02 November 2011

Author Interview - Conflict of Interest

I recently had the honor of interviewing published author, Terry Lewis, on his debut novel Conflict of Interest. I read this book two months ago, but just now had the courage to ask for an interview. I'm not sure why I was hesitant to ask; he was happy to answer my questions!

Have a peak and then go buy his book. It's one that will have you talking to the book like you do a movie where you want to yell at the protagonist because he's getting himself in a pickle!

Q: Your protagonist has obvious flaws. Why did you choose the ones you did?

Lewis: What do you mean obvious flaws? I thought he was just about perfect. Okay, seriously, I knew I wanted a narrator who might be the murderer. I wanted the reader to wonder about him, yet hope he or she was wrong. So, he needed to be likeable at the core, but prone to bad decisions so that you want to slap him. Alcohol abuse is both a symptom and a contributing factor for such people. Mix in a willingness to push the envelope a little, a tendency to engage in risky behavior yet avoid its consequences, and voila!

Q: How did your being a judge influence Conflict of Interest and how you wrote it?

Lewis: I don't know that being a judge necessarily influenced it but certainly my legal experience as a lawyer and judge was the key factor in what I chose to write and the sorts of scenes, language, etc in the novel. The law is what I know and I have always liked this genre, so it was a natural route for me.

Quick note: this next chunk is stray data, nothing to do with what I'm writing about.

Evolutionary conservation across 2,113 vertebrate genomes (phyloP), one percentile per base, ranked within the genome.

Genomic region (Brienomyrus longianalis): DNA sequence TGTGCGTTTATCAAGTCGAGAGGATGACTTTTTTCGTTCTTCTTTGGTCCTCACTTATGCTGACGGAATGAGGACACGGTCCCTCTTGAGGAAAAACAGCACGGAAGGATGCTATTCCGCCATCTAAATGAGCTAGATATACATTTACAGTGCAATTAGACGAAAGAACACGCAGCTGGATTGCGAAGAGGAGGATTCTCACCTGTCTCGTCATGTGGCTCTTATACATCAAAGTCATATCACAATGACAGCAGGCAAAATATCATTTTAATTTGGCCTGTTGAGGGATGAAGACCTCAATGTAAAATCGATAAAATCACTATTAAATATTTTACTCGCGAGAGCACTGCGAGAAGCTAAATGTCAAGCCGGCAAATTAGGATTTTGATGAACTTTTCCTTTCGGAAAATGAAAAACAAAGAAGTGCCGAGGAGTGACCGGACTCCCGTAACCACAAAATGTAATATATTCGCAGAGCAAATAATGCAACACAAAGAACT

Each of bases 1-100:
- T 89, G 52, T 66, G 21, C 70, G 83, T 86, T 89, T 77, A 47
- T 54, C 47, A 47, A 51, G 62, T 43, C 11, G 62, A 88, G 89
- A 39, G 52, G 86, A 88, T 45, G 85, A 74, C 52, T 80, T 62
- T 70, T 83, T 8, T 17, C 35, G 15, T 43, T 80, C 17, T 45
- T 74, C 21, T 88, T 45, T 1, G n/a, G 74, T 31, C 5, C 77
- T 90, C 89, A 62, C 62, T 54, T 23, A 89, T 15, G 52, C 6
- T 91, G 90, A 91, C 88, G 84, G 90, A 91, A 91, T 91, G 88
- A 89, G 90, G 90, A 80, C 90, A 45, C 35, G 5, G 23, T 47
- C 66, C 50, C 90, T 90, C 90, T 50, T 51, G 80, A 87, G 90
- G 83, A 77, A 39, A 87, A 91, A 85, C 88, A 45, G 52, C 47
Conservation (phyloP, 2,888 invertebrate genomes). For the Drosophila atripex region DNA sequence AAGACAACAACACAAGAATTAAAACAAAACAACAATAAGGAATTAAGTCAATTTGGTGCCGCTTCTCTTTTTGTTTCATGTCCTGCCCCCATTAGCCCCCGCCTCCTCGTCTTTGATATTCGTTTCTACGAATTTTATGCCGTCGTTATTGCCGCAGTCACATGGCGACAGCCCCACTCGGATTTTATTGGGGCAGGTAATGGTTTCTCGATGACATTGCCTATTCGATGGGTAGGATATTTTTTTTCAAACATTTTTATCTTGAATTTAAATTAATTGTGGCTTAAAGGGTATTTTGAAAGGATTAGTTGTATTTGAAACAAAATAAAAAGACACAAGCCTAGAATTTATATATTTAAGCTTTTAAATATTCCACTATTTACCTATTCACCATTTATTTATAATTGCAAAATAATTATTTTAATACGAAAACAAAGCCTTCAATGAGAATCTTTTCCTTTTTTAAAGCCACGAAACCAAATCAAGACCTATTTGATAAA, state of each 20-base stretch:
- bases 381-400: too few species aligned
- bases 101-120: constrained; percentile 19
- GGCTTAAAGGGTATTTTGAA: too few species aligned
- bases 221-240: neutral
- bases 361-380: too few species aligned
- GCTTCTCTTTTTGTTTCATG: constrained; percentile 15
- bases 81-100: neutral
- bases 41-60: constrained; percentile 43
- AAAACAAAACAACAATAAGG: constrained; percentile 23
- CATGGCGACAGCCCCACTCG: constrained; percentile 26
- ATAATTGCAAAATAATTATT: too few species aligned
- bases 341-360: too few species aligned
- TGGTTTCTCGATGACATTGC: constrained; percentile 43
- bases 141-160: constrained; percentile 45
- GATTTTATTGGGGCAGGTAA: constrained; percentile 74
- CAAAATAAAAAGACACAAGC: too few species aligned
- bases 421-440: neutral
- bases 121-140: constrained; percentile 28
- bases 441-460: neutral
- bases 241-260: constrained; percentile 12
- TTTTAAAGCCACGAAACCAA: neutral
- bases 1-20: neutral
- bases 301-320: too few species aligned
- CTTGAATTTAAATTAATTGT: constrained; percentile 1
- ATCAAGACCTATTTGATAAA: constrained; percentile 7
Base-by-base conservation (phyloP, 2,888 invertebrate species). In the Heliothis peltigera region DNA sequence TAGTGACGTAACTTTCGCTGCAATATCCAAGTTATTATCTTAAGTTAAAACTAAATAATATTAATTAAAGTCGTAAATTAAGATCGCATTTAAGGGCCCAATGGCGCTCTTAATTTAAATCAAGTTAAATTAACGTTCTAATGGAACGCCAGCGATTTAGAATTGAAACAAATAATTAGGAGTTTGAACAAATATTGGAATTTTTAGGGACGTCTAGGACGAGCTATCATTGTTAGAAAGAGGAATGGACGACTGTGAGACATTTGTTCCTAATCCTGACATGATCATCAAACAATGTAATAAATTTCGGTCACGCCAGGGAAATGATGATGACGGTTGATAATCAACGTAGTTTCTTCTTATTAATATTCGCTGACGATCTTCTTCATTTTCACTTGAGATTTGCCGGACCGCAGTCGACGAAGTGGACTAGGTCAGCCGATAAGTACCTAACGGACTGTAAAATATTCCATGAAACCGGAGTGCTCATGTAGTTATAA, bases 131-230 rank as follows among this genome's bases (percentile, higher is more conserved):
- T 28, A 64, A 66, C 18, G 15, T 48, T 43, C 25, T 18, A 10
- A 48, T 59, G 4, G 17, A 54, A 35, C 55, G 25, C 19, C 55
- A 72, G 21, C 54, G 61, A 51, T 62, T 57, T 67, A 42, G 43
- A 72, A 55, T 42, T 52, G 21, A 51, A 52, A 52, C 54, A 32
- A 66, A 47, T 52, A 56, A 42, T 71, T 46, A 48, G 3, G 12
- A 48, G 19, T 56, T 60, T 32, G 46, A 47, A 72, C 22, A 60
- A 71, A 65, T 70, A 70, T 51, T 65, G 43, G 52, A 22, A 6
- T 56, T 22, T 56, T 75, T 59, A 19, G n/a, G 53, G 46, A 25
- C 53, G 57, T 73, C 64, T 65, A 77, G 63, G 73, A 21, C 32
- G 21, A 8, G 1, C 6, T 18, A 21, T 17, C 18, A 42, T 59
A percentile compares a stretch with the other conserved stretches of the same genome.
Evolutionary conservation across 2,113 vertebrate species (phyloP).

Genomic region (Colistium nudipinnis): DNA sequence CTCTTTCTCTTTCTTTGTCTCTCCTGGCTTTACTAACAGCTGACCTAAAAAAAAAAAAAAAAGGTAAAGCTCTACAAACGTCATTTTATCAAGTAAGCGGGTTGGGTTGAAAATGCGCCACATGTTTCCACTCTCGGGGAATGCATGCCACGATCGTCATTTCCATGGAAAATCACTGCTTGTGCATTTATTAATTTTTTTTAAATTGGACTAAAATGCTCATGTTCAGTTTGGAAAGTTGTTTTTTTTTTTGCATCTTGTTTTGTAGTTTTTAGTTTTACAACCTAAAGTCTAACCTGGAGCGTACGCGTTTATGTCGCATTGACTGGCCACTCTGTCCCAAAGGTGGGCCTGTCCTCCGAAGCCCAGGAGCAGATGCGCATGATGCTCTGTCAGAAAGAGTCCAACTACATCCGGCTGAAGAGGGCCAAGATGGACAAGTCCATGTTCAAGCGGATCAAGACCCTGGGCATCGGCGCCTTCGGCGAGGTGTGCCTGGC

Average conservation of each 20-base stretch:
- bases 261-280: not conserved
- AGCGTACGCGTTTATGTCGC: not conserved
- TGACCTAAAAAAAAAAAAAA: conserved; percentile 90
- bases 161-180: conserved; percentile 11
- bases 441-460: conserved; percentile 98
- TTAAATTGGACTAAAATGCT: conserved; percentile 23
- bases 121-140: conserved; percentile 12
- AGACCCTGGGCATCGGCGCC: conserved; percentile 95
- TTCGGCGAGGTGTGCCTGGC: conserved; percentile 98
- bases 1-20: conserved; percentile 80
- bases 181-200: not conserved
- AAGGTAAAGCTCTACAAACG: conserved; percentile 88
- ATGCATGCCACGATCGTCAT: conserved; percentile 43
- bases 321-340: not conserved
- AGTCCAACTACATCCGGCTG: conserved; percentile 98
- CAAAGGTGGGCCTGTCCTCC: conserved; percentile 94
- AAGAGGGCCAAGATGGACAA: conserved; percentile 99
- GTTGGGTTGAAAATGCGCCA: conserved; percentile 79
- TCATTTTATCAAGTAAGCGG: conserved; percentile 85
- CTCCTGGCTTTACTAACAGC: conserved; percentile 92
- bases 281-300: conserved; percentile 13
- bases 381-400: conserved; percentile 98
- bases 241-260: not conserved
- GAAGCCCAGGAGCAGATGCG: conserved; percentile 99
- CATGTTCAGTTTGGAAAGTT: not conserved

Q: What was your journey to publication like? Were there any obstacles with your debut novel Conflict of Interest?

Lewis: I was very lucky. When I started thinking seriously about trying to get it published, I read books and articles about it. I sent out query letters to about twenty agents, and to one small publisher in Florida. I ended up getting interest from an agent at the same time the publisher expressed interest. I put the two together and ended up with a contract.

Q: What advice would you give someone who is just starting out, what pitfalls to avoid?

Lewis: The best advice I ever received was, write what you like to read -- a variation on write what you know. The point is if you are writing a novel, it is going to take you a long time. Best to spend that time with something that is interesting to you. Otherwise, you will lack the passion, the discipline, to see it through.

Q: I realize research is essential when writing fiction. If the police checked your browsing history would you be in trouble?

Lewis: I sure hope not, but if so, it probably wouldn't be because of research for my novels. One of the reasons I chose to write legal thrillers/mysteries was because the legal world was one I already knew pretty well. I do some research on things, and the Internet has proved useful in this respect. I also have inquired of medical examiners or other experts about some of the forensics.

Q: What other novels of yours would you recommend to fans of Conflict of Interest?

Lewis: That's easy. I only have one other published novel -- Privileged Information.


Q: Are you currently working on another novel and if so, can you tell a little about it?

Lewis: Yes, I have a third novel that has been finished for some time and in search of a home. It is about a paranoid schizophrenic patient in Florida State Hospital who is accused of killing his psychologist. The story is told primarily by the lawyer, but also by the patient. I am also working on a 4th, in which a lawyer who represents a judge accused of murder learns that her father may in fact be guilty of the crime.

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And that concludes my first ever author interview. Thanks, Terry! We will be looking forward to the publication of your third and fourth novels.

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